Abstract: There is a great need to develop analytical methodology to analyze and to exploit the information contained in gene expression data. Because of the large number of genes and the complexity of biological networks, clustering is a useful exploratory technique for analysis of gene expression data. Other classical techniques, such as principal component analysis (PCA), have also been applied to analyze gene expression data. Using different data analysis techniques and different clustering algorithms to analyze the same data set can lead to very different conclusions. Our goal is to study the effectiveness of principal components (PC's) in capturing cluster structure. In other words, we empirically compared the quality of clusters obtained from the original data set to the quality of clusters obtained from clustering the PC's using both real gene expression data sets and synthetic data sets. Our empirical study showed that clustering with the PC's instead of the original variables does not necessarily improve cluster quality. In particular, the first few PC's (which contain most of the variation in the data) do not necessarily capture most of the cluster structure. We also showed that clustering with PC's has different impact on different algorithms and different similarity metrics.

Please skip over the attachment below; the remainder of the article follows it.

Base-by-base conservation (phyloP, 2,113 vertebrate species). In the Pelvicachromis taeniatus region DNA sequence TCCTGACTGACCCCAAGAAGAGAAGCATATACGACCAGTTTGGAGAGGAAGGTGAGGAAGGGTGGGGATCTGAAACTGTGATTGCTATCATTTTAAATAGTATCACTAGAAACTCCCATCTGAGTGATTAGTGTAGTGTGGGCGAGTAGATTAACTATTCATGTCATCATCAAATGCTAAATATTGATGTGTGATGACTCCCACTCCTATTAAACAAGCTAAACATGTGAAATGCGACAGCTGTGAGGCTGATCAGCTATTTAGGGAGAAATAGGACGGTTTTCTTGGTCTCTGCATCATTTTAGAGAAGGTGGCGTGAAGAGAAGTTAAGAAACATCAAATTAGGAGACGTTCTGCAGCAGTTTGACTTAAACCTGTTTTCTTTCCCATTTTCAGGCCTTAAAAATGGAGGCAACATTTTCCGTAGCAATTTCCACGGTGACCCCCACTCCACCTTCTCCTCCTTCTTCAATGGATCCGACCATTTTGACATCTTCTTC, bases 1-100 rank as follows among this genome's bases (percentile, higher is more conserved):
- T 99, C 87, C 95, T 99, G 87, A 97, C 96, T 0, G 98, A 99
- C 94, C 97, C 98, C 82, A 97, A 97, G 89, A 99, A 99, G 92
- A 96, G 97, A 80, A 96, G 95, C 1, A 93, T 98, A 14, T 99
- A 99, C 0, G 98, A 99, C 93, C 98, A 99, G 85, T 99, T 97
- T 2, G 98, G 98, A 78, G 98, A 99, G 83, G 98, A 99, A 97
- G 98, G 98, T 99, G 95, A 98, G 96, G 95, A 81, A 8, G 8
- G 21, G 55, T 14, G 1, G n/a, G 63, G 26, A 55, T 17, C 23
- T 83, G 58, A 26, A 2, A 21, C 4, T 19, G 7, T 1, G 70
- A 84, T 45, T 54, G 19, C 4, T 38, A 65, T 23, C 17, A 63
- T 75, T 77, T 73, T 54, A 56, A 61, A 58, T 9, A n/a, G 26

Supplementary Web Site
E-mail: ruzzo /at/ cs /dot/ washington /dot/ edu